NASA's Tracking and Data Relay Satellite System (TDRSS) constellation is scheduled to receive its first on-orbit update in a decade Jan. 30, sustaining the workhorse fleet as demands for its services continue to grow.

TDRS-K, the first of three third-generation TDRSS birds, is scheduled to lift off at 8:52 p.m. EST from Space Launch Complex 41 at Cape Canaveral on an Atlas V 401 with a 4-meter-dia. (13-ft.) fairing to contain the large, folded single access antennas that deliver two-way high-data-rate service (see photo).

Although the spacecraft carries the latest in beam-forming equipment, Boeing built it on the same 601 bus it used to build TDRS-H, -I and -J, which were launched between June 2000 and December 2002. After that, the agency ran into funding hurdles.

“Getting funding for us is always the thing that kind of pushes out when we can start building spacecraft,” says Jeff Gramling, TDRS project manager at Goddard Space Flight Center. “As most agencies or companies that maintain constellations of spacecraft, we try to model the health of our on-orbit fleet to predict when it's going to fail. Typically, we've been blessed with our spacecraft lasting well beyond design life.”

NASA maintains seven TDRSS satellites in geostationary orbit, two in each of the three operational “nodes” that collectively cover the planet and one on-orbit spare. Four of those were built for the first-generation TDRSS, which dates to 1983, and the remainder are from the second batch.

That group of three Boeing birds added Ka-band to the lineup, as demand for bandwidth in space continued to grow. The TDRSS supports a variety of spaceflight customers, ranging from the International Space Station (ISS) to the Hubble Space Telescope to dozens of scientific satellites in low-to-medium Earth orbit. They also relay telemetry from some U.S. launch vehicles during ascent, including the new SpaceX Falcon 9, and—as a “critical national resource”—serve some classified spacecraft as well.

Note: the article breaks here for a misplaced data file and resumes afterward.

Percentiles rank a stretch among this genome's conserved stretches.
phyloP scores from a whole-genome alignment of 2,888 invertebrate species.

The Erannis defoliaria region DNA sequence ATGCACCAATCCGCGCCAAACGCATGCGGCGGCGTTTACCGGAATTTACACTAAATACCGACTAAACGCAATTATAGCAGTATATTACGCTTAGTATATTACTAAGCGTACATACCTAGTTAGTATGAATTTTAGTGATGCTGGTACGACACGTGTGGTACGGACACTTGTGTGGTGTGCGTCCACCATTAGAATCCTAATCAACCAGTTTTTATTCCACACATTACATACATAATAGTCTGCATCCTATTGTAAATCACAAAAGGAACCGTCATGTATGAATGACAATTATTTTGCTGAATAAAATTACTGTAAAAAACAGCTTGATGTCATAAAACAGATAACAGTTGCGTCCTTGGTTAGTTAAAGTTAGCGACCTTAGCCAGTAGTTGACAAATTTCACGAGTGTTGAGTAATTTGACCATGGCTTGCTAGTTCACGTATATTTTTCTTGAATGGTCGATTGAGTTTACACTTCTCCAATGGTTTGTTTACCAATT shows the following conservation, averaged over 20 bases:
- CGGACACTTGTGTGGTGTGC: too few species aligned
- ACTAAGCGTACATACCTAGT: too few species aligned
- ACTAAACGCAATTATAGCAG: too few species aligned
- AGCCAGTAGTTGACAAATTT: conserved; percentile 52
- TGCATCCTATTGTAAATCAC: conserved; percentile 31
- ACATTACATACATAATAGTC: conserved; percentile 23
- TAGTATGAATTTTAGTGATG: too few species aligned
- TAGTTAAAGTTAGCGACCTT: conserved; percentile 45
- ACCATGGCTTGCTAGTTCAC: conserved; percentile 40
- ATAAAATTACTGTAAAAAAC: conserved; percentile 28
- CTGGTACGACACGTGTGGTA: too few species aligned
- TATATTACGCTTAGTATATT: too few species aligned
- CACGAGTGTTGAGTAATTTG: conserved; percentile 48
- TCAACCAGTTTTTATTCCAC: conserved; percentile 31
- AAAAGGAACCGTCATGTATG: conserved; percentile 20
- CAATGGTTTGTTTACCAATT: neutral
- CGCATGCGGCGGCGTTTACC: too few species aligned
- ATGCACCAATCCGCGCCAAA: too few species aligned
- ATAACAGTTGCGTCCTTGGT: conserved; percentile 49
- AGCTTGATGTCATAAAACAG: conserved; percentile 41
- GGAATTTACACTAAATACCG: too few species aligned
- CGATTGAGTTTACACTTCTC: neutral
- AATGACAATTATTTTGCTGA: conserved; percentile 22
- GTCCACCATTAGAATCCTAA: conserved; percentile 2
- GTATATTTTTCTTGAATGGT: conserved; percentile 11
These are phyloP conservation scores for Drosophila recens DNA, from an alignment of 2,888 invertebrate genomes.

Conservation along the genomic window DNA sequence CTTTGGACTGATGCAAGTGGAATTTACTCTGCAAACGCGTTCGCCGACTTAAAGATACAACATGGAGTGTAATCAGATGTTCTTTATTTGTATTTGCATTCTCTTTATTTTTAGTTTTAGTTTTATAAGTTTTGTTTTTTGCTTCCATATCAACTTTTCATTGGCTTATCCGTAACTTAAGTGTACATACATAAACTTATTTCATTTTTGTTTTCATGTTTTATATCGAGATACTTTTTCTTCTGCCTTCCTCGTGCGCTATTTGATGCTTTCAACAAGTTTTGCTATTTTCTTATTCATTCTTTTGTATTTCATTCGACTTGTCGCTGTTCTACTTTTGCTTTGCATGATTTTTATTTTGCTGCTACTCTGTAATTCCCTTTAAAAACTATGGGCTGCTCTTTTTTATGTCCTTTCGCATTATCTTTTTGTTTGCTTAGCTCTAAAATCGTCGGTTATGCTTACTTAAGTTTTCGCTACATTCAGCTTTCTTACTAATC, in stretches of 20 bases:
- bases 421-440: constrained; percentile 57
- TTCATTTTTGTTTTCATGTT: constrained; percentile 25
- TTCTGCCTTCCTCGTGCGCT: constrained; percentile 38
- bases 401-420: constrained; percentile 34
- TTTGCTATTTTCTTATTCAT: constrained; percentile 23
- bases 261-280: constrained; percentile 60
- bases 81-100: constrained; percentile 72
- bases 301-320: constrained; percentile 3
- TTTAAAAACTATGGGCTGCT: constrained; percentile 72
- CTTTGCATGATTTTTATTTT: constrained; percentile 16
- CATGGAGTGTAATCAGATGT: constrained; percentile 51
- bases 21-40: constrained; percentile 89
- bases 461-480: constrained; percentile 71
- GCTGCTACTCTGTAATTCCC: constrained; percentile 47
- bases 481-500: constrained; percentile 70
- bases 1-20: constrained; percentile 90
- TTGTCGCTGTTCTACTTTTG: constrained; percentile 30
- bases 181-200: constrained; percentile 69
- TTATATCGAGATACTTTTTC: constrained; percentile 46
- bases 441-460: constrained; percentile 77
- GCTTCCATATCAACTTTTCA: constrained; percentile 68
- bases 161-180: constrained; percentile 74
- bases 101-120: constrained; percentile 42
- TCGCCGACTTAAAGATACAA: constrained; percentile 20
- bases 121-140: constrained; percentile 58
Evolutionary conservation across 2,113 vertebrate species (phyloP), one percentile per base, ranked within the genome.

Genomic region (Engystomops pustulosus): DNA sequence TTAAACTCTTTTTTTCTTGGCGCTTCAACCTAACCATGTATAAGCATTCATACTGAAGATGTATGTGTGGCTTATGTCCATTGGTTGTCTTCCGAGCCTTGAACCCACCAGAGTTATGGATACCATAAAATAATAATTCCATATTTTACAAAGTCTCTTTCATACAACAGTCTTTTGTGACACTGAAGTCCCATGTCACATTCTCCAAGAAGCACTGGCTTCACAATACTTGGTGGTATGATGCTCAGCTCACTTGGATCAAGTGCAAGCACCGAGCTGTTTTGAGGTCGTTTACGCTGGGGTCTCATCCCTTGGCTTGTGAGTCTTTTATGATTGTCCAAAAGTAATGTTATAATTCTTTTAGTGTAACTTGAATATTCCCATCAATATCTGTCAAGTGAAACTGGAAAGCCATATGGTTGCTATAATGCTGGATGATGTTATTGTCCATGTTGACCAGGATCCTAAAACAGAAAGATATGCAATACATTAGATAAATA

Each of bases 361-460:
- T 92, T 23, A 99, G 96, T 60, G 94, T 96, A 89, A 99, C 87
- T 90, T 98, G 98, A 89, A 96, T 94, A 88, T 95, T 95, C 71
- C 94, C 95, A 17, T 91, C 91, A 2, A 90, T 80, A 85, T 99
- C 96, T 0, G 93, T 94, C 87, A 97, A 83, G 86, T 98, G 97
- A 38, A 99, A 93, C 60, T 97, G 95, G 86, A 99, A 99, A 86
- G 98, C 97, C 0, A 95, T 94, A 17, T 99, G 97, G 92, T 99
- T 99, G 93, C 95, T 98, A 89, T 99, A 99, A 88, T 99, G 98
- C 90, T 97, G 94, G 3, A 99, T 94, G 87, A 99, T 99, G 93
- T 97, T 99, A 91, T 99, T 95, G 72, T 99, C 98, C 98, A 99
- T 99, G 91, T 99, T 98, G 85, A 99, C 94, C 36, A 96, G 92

The demand will only increase as the ISS swings into full research operations, with requirements for communications links to carry scientific data between the orbiting laboratory and scientists and engineers on the ground, and as new spacecraft are launched for various purposes.

“Typically, the user missions that NASA builds tend not to be constellations, so we're supporting a whole series of one-off spacecraft,” Gramling says. “So those come and they go . . . . And of course, supporting station ops and all the different kinds of vehicles that are supporting station ops, including SpaceX, and launch vehicles, . . . it's like bandwidth on the ground. Bandwidth demand never goes down.”

Procured for $354 million each, TDRS-K and its two follow-ons, -L and -M, will retain the Ka-band capability for the single-access capability, but they will return to the original approach of doing beam-forming on the ground for the multiple-access phased-array antennas that use lower-rate S-band frequencies. Applying demand-access technology on the ground allows low-data-rate users to maintain continuous contact with their spacecraft for anomaly cueing or alerts to interesting scientific phenomena.

“That service evolved while we were building -H, -I, -J, and that said the ground-based beam-forming architecture is something we want to go back to,” Gramling says. “So we had to make that change on these spacecraft [-K, -L and -M], and that meant that we needed to have more power, and the spacecraft got a little heavier because we have to transmit all of the element beams to the ground, instead of just the form beams.”

The new spacecraft's twin three-panel solar arrays are designed to provide 2,850-3,220 watts at the end of their 15-year design life, depending on the time of year. Plans call for the Atlas V to place TDRS-K in a checkout geostationary slot at 150 deg. W. Long., where it can communicate easily with the system's main ground control station at White Sands, N.M. After three months of testing and calibration at that slot, it will be drifted to 171 deg. W. Long. while TDRSS managers decide which of the operational spacecraft it will replace.

TDRS-L is nearing completion at Boeing and is scheduled for launch early in 2014, with TDRS-M to follow in 2015.